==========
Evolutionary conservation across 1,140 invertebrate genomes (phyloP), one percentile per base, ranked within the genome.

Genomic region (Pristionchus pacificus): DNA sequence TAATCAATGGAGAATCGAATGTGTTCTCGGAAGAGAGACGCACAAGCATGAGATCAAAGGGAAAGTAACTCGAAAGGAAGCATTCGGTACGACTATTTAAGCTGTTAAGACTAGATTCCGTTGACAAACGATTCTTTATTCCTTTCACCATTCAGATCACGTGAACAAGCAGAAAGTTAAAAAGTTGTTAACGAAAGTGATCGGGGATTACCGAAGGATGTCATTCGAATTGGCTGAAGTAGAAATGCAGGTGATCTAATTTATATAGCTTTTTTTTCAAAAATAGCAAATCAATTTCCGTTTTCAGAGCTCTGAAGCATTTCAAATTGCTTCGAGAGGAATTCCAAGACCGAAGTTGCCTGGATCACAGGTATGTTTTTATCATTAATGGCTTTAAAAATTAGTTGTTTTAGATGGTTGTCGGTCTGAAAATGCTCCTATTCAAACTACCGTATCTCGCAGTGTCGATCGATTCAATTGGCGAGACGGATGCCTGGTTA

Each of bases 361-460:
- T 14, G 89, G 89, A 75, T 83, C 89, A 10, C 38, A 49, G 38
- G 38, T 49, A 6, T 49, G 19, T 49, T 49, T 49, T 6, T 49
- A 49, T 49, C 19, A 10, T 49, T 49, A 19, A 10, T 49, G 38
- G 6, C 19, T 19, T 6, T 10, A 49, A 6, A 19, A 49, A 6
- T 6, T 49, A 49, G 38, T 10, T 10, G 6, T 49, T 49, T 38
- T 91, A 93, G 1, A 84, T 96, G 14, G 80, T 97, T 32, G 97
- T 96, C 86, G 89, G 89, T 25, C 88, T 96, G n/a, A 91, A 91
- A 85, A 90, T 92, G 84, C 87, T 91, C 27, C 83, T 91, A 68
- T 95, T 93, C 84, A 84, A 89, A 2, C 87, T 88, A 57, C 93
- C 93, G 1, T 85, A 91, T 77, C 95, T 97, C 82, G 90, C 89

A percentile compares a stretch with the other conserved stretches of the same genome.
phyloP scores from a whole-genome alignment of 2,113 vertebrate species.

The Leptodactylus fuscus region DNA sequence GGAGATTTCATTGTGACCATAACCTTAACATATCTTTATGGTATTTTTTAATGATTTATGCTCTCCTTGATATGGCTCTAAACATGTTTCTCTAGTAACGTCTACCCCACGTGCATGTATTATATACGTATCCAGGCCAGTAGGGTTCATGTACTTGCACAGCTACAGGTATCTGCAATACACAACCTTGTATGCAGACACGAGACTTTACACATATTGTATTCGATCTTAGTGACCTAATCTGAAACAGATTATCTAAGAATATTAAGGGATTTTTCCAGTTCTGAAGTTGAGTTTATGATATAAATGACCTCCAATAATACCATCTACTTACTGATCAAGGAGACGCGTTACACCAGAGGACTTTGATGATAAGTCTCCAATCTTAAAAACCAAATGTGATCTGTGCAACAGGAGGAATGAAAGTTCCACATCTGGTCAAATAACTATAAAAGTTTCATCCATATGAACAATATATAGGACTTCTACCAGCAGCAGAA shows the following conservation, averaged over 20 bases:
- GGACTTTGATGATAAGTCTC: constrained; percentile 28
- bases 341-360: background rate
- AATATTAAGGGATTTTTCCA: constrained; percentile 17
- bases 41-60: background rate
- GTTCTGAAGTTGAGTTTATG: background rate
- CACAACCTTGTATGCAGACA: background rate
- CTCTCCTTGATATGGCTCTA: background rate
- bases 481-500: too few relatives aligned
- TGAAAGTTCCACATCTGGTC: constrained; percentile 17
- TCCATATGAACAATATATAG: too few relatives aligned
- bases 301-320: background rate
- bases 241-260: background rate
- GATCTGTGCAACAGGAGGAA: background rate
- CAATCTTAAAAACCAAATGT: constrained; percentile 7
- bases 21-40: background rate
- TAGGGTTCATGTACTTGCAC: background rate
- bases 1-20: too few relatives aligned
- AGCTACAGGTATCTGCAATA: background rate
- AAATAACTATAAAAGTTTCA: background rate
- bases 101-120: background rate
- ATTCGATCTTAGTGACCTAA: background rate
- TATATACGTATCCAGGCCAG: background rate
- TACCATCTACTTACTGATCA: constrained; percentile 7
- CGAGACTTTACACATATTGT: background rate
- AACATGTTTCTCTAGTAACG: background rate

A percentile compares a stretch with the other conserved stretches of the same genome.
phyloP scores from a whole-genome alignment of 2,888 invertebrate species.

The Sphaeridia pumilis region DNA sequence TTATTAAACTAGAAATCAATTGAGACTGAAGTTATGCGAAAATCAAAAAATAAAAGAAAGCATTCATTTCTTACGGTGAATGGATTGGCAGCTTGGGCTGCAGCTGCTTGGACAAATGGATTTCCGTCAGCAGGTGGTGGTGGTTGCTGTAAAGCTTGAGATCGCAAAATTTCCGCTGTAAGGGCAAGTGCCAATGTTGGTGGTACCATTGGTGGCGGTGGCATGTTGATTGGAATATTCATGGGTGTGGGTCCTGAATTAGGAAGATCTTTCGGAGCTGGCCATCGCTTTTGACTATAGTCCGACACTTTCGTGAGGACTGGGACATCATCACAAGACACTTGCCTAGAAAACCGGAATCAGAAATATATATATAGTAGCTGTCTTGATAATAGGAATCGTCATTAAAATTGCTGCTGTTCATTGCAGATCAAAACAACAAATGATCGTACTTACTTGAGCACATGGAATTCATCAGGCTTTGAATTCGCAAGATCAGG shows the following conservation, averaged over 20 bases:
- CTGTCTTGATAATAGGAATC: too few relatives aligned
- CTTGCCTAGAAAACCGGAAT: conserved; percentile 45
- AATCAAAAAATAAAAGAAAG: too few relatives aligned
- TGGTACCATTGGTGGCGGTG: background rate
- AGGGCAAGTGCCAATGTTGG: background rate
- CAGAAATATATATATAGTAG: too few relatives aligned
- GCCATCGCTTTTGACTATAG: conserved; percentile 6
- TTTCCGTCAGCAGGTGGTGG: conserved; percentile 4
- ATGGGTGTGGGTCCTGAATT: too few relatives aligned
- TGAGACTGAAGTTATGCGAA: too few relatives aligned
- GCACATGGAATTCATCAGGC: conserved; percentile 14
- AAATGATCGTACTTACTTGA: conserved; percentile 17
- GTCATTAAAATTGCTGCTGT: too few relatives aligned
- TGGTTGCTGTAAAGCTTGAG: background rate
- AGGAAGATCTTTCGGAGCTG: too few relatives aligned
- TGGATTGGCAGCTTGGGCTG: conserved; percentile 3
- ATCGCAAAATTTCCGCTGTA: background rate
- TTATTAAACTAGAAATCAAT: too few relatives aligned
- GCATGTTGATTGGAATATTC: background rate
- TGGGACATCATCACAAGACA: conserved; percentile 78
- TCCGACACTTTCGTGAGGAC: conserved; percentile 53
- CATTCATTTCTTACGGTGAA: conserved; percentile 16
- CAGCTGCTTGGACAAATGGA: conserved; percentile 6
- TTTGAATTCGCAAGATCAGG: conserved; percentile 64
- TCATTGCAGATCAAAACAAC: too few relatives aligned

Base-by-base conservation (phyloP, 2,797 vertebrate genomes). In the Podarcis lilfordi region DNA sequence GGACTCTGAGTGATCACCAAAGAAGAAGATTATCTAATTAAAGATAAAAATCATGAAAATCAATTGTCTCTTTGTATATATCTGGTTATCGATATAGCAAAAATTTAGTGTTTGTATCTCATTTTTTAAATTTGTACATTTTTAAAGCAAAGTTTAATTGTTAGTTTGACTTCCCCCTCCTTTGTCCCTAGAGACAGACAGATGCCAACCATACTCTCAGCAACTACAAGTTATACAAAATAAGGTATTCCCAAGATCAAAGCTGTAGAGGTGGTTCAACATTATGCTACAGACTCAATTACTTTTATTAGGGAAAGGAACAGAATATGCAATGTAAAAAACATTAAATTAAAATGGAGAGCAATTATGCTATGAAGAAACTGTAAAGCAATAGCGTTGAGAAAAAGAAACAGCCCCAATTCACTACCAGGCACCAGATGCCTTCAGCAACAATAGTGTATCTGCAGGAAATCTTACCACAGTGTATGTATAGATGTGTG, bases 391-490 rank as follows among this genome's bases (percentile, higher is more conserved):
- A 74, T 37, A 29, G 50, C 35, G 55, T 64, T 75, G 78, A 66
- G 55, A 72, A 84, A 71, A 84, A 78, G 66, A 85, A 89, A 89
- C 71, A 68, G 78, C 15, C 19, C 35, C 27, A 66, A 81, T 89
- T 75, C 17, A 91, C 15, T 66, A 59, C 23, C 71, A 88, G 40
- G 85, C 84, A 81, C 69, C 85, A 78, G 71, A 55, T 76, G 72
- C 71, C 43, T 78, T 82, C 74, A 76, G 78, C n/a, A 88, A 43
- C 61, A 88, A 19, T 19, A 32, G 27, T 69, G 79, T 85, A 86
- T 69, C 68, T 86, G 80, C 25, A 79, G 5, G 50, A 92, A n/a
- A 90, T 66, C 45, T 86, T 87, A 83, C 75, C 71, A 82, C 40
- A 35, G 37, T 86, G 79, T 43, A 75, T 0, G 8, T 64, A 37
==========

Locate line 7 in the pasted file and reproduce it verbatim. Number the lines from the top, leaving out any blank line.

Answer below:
- G 6, C 19, T 19, T 6, T 10, A 49, A 6, A 19, A 49, A 6